Mérida, January 19, 2009 (venezuelanalysis.com)– Over the weekend committees from various sectors of society swore to campaign hard to win the approval by public vote of the amendment to the constitution to get rid of the two-term limit on all elected offices in Venezuela.
Over 20,000 people attended the swearing in of the heads of logistical and operational patrols of the United Socialist Party of Venezuela (PSUV) in Caracas on Saturday.
Venezuela’s President Hugo Chávez stated at the event that there are now about 100,000 such “Yes committees” organized, or in formation, to campaign in favor of changing the 5 articles of constitution so that all popularly elected positions are not limited to two terms.
The committees are organized along various fronts and community lines, including women, youth, workers, communal councils, and the PSUV.
On Sunday 10,000 transport workers, members of an estimated 9,800 committees nationwide, vowed to work hard for the adoption of the constitutional amendment in a rally in Caracas. The vice president of the PSUV, Aristobulo Isturiz led the vow taking.
“The strength of the people is in unity…it’s the leaders who unite us. Chavez unites the people, makes the people a force. Chavez asked us for unity and here we have the Transport Workers Front,” Isturiz said, adding that unity in the sector was also important in the struggle against the old vices that exist there and against the corrupt trade union bureaucrats and opportunists in order to construct an alternative transport force distinct from the pre-Chavez style.
He said each transport committee should integrate itself with the voting center based patrols, according to region.
The rally followed a large campaign caravan that left from various parts of Caracas and covered many of the main roads of the city. Isturiz said 1,000 vehicles had participated, 500 representing transport workers from the east, and 500 from the west.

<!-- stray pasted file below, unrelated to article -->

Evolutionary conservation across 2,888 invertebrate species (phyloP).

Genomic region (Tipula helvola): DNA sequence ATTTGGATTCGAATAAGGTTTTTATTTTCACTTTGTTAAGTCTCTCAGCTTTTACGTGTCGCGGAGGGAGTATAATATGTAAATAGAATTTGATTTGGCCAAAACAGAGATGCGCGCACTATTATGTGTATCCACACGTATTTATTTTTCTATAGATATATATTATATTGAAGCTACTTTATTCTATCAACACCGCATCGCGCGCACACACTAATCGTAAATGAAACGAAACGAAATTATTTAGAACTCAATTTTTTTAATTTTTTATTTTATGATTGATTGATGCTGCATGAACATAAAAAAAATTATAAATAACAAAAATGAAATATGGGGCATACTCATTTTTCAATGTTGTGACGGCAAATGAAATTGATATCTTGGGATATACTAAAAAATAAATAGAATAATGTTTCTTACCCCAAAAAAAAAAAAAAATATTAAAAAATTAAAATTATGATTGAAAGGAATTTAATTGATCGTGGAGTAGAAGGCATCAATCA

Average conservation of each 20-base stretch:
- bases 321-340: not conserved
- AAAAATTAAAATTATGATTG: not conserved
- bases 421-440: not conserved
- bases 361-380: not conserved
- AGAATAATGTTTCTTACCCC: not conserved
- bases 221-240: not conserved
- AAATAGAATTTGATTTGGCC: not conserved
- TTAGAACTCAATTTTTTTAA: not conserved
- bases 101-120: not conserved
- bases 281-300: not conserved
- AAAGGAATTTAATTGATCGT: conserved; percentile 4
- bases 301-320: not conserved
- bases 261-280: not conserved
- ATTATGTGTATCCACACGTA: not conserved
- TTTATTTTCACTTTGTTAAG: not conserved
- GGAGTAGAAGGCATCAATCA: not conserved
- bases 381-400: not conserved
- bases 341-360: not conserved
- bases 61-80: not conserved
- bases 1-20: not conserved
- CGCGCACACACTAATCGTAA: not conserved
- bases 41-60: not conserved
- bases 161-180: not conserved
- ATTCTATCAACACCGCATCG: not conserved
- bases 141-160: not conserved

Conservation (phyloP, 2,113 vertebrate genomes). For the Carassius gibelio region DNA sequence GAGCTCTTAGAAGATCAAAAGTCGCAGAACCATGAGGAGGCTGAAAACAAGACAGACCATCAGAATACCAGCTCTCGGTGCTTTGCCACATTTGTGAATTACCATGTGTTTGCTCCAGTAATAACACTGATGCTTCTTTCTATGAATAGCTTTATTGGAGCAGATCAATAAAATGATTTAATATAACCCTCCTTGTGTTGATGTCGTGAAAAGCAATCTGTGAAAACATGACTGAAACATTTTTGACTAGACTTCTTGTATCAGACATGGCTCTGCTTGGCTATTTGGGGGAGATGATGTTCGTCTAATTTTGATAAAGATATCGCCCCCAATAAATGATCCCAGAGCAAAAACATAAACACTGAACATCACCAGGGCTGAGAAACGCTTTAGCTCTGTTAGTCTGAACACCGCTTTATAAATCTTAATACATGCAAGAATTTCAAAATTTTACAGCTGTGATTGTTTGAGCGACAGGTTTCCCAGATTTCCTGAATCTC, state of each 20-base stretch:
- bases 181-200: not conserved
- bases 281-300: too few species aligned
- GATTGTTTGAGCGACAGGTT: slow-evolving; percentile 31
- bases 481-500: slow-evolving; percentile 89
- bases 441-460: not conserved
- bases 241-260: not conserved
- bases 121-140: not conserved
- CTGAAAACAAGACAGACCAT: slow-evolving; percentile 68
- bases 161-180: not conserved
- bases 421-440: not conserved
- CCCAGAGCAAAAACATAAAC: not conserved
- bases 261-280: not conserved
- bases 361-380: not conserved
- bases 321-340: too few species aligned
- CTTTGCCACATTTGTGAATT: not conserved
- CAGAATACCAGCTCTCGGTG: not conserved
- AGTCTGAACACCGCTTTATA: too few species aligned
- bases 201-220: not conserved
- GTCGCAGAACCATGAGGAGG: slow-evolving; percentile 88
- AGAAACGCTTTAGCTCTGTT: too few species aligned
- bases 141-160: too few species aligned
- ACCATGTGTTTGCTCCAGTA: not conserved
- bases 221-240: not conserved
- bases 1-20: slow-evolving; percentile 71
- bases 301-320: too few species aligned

The caravan ended in the Waraira Repano National Park lookout, where the youth from the Francisco de Miranda Front had planted 500 trees, following the burning of a part of the park by opposition youth on January 14.
The Cultural Front for the Constitutional Amendment also held an event in Caracas. The group is made up of 1,160 “yes” committees across the country, according to the minister for culture, Hector Soto.
Soto said the campaign could be explained through dance and music and said, “It’s not good enough to put ‘yes’ on all the walls, its necessary to talk with people.”
Finally, President Chavez attended an event of the National Women’s “Yes” Front in Carabobo state, where around 500 women from across the country marched, representing 20,000 women who make up the Front. Each woman in the Front is aiming to get 30 people to vote “yes.”
At the PSUV event on Saturday Chavez emphasized the importance of political organization to achieve the consolidation of the revolutionary process and the victory of the “yes” vote.
“If there is any social process that requires discipline…it’s the revolution. Here you can’t go about doing any old thing, there are norms, a doctrine, and a tactic,” he said.
A simulation of the voting day by the logistical and operational patrols is planned for January 31, starting at 3 am with the playing of a wake-up trumpet call, as happens with every voting day. Chavez said the day will serve to evaluate the organizational functioning of the patrols to get out the vote.
The oppositional Democratic Action party (AD) formalized its participation in the “No” block in the National Electoral Council (CNE) on Saturday. The general secretary of AD, Henry Ramos, criticized the amendment question as “deceptive” and “editorial nonsense.” The until recently pro-Chávez social democratic “We Can” Party (Podemos) also formalized its participation the “No” block today.
A New Era, Justice First, Brave People Alliance, The Platform, and others also form the “No” Block, while the PSUV, Tupamaros, Revolutionary Bastion Movement, Organized Socialists in Venezuela, Independents for the National Community, and New Revolutionary Path organizations have registered for the “Yes” block. Registration is until Wednesday.
Jonathan Patti, member of the Mirandan Volunteers for “No” criticized the announcement by the CNE that they would be extending the voting time until 6pm, saying it was “against the democratic principles of Venezuelans” because according to the constitution electoral rules can’t be changed less than 6 months before the voting process.
Patti said the Mirandan Volunteers for “No” is made up of youth from various political parties, as well as workers.
“We’ll be visiting house by house to spread the democratic message,” he said.